When on a loose lead, the Afghan has the appearance of placing the back feet directly in the foot prints of the front feet.
The fine, silky coat is long, especially on legs and sides. This type of coat is usually found among animals native to high altitudes. The only exceptions are the face and back, where the hair is short and glossy.
Afghan Hounds come in many colors, but white markings, especially on the head, are discouraged. The most common colors are gray, black, and red, with darker markings around the face and ear fringes.
|Male||26 to 28 inches||60 pounds|
|Female||24 to 26 inches||50 pounds|
This is a strong-willed and independent dog. Unlike many other breeds, it doesn't try to please all the time and has low dominance level. Its independence makes it very cat-like.
While not hostile, the Afghan Hound is suspicious and aloof with those it doesn't know. Even after socializing your dog, it may take certain amount of time to gain its trust.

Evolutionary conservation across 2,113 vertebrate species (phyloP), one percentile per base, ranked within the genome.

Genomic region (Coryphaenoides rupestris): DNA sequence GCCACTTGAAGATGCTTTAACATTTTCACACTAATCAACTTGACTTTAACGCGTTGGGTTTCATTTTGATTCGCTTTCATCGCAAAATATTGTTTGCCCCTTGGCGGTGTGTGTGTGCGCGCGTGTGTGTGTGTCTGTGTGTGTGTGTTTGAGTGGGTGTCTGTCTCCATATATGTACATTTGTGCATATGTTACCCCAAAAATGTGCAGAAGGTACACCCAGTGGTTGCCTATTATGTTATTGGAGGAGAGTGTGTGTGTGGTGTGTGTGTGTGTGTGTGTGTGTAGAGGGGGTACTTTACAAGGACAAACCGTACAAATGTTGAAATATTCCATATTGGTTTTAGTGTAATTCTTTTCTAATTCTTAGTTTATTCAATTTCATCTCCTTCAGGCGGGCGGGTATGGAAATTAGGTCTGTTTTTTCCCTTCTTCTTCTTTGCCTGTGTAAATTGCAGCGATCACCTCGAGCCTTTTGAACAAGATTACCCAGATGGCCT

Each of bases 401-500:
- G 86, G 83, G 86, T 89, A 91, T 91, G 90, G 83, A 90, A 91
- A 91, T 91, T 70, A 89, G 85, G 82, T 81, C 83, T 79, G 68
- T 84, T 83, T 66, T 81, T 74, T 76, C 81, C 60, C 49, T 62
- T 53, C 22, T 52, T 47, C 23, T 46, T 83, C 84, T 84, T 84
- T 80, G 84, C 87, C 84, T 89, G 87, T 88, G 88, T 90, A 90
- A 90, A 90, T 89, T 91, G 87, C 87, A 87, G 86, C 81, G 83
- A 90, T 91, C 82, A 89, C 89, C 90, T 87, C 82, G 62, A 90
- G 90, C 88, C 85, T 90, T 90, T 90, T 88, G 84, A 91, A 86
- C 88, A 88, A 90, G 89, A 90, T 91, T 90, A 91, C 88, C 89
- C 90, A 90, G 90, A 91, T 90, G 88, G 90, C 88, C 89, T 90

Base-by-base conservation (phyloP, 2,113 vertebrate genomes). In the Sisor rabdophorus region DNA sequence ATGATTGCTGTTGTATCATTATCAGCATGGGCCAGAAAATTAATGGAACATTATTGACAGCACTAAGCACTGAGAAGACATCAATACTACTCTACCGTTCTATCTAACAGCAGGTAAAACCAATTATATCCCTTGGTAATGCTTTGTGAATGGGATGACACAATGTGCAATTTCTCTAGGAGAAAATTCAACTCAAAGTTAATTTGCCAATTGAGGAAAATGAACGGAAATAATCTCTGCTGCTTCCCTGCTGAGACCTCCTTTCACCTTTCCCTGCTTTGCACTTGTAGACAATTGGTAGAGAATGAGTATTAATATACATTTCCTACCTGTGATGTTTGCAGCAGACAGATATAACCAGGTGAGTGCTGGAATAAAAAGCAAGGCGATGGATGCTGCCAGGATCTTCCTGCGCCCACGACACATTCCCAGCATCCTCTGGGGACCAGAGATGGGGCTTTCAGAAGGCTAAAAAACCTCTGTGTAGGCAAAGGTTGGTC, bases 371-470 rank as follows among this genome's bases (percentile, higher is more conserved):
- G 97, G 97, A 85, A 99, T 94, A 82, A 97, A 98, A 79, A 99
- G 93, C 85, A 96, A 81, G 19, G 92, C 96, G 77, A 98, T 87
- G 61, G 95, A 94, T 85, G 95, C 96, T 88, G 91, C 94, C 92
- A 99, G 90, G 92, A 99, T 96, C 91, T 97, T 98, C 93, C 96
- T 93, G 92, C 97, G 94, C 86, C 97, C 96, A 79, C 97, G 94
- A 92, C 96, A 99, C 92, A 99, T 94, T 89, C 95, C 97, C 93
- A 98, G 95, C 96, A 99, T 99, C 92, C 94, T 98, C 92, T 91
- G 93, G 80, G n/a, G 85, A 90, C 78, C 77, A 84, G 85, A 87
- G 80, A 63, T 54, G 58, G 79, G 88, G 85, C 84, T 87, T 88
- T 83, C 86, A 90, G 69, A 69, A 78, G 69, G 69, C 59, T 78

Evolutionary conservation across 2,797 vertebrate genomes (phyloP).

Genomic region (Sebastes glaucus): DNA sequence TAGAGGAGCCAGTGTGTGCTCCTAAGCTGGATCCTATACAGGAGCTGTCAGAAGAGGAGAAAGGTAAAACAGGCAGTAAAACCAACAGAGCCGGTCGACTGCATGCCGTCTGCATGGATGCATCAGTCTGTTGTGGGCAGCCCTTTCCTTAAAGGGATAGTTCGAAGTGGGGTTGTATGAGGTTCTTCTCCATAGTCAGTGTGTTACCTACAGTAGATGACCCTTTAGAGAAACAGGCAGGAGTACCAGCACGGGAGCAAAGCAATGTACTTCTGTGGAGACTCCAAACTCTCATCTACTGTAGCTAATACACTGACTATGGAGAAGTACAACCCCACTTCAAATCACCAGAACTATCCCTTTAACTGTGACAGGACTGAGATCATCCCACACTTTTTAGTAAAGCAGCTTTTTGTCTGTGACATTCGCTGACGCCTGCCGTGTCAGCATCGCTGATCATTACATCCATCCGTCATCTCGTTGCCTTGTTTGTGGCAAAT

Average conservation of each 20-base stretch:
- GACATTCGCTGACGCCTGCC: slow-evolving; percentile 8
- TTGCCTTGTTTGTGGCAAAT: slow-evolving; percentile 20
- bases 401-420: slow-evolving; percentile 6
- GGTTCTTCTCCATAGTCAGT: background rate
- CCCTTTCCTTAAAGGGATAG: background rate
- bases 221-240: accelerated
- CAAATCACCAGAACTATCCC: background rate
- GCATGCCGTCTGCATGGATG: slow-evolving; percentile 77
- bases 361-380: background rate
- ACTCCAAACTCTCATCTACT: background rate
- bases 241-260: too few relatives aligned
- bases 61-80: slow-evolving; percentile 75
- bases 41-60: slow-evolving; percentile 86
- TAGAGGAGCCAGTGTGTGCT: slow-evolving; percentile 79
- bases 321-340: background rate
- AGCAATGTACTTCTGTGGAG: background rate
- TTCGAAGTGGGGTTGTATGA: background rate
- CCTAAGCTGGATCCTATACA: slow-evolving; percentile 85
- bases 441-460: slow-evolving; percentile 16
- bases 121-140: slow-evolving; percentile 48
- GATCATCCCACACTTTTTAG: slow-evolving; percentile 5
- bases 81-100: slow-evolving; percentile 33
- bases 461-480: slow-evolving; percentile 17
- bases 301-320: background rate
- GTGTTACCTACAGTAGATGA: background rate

It can be trusted with a family cat when raised with a cat from a young age but because of its strong prey drive, it can't be trusted around other small animals.
It has a reputation among some trainers of having a relatively slow "obedience intelligence" but I don't like the use of this term. Yes, it's not the easiest breed to train but that's because of its independent nature, not low intelligence.
Because of the environment the Afghan Hound lived in and the way it was used to hunt, it's a free thinker. It had to think on its own and make quick decisions. No wonder it has slow "obedience intelligence"!
If you are having hard time training your Afghan, here is a little trick you can use. Whenever you want your pet to do something, make him think that whatever you wish him to do is really his own idea. And after he does it, reinforce the behavior with praise and a treat.
Afghans are also difficult to housetrain. Don't expect your pet to be fully housebroken until he is well over six months of age.
Like other strong-willed breeds, the Afghan Hound does not respond well to harsh training. It responds best to gentle and calm but firm treatment.
Best Owner / Living Conditions
The breed requires an active and patient family, preferably with older children, living in the suburbs.